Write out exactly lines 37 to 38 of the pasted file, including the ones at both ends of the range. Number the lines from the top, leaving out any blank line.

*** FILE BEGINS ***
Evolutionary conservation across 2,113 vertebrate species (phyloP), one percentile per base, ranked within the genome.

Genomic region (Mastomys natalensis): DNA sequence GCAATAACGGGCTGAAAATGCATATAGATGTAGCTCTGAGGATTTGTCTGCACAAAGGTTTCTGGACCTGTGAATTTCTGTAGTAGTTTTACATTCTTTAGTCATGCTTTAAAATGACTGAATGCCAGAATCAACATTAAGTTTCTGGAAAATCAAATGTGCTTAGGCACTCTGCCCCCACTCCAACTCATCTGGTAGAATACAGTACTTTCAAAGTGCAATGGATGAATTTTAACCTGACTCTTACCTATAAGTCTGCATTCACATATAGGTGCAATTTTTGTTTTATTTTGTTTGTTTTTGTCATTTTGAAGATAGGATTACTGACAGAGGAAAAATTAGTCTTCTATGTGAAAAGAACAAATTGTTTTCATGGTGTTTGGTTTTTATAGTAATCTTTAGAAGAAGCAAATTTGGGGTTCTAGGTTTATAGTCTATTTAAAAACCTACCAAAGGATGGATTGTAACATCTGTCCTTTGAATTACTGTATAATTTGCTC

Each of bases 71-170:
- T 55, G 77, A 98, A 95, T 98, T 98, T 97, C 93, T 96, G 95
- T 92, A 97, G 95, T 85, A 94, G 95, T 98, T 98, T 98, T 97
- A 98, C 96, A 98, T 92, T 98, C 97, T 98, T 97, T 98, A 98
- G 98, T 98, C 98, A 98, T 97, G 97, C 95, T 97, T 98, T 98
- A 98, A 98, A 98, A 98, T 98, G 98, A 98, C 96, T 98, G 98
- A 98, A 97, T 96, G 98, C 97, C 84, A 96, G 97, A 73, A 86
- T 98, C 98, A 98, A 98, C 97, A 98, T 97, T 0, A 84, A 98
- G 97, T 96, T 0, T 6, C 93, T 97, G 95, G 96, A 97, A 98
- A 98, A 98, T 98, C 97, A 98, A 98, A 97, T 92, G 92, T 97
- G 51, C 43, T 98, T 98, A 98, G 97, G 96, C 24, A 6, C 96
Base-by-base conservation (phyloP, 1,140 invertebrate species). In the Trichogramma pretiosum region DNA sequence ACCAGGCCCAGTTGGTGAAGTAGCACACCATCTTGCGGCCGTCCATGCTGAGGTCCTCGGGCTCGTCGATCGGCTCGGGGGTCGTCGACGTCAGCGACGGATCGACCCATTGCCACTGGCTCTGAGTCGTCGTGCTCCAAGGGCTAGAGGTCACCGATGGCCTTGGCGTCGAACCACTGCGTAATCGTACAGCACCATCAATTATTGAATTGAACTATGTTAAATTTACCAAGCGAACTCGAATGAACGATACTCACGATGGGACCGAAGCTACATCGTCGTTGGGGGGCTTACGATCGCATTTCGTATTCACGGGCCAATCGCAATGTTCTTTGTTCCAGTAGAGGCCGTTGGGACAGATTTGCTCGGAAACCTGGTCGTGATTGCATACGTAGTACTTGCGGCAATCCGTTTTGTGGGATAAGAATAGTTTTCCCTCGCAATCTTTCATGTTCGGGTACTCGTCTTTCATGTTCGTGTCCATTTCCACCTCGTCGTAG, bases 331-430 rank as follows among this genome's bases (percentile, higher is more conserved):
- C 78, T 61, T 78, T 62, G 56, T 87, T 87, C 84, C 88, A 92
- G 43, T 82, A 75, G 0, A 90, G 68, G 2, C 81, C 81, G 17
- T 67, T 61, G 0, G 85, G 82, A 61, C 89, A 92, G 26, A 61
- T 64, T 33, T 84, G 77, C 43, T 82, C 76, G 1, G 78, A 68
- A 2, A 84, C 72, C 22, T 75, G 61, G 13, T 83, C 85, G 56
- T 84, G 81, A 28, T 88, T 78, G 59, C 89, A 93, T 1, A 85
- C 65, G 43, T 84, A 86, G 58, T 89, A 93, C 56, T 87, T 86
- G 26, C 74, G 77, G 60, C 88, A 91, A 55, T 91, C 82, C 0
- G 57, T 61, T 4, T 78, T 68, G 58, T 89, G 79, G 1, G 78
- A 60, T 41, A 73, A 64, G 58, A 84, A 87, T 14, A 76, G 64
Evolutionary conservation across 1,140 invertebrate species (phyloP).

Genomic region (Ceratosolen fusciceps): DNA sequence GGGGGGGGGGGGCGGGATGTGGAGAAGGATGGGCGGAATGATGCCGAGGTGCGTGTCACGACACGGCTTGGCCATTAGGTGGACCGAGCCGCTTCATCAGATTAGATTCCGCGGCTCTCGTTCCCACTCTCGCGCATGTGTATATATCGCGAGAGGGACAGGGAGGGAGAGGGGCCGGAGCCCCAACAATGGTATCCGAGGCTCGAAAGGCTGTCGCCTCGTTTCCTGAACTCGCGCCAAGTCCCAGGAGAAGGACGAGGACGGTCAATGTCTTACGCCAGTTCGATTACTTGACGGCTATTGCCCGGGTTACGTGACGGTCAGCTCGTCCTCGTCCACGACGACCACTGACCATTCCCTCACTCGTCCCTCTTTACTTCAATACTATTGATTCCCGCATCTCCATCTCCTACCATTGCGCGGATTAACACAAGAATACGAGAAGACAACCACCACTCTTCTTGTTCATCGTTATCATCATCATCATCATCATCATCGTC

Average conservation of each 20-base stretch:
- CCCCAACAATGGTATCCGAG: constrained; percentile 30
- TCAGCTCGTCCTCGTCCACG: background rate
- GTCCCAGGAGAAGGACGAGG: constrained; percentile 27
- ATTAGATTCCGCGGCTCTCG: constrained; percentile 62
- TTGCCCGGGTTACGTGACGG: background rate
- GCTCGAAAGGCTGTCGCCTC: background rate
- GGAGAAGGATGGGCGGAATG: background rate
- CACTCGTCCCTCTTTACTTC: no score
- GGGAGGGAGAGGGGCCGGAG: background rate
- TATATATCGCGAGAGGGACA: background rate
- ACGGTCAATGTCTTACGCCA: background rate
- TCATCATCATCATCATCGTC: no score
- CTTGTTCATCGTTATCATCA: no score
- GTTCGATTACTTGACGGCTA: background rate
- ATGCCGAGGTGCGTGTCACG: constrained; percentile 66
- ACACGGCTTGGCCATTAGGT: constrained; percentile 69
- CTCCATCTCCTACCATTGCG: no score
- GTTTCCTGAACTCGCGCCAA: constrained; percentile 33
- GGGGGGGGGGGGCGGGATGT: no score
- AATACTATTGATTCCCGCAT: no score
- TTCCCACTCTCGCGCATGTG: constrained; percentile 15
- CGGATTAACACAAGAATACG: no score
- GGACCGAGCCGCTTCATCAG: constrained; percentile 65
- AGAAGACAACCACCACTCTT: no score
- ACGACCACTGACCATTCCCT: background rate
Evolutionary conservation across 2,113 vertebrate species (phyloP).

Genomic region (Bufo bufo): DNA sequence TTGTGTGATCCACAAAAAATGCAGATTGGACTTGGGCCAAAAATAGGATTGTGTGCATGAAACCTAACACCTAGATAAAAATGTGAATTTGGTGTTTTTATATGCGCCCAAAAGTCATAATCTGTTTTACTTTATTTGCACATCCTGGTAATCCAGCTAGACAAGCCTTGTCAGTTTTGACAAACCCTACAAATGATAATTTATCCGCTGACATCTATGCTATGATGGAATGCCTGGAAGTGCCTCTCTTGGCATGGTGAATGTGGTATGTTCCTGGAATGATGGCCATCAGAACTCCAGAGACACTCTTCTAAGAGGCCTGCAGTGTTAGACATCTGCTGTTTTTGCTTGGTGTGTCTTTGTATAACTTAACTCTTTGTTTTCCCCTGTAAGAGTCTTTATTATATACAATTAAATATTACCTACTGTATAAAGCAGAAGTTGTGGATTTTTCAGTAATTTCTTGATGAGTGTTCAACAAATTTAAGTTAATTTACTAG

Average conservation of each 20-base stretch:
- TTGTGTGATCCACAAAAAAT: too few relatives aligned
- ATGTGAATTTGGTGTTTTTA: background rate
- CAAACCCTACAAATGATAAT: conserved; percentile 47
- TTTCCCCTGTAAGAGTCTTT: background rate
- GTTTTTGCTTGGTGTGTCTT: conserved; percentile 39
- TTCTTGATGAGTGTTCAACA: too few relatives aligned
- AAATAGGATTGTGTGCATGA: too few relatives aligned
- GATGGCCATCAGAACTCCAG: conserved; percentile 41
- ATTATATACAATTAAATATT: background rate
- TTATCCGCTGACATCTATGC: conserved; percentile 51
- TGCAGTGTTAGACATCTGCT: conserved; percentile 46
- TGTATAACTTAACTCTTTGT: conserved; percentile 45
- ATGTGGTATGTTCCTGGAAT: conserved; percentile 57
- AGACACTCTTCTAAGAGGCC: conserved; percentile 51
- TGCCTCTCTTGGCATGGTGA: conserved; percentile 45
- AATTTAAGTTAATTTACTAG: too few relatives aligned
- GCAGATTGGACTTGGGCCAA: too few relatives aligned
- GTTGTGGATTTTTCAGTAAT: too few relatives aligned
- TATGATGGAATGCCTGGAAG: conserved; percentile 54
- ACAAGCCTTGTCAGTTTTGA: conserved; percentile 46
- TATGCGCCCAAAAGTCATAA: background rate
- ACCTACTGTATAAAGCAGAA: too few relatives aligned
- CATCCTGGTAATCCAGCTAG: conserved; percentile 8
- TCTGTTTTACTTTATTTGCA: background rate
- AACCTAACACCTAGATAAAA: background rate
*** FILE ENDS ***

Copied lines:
- TATATATCGCGAGAGGGACA: background rate
- ACGGTCAATGTCTTACGCCA: background rate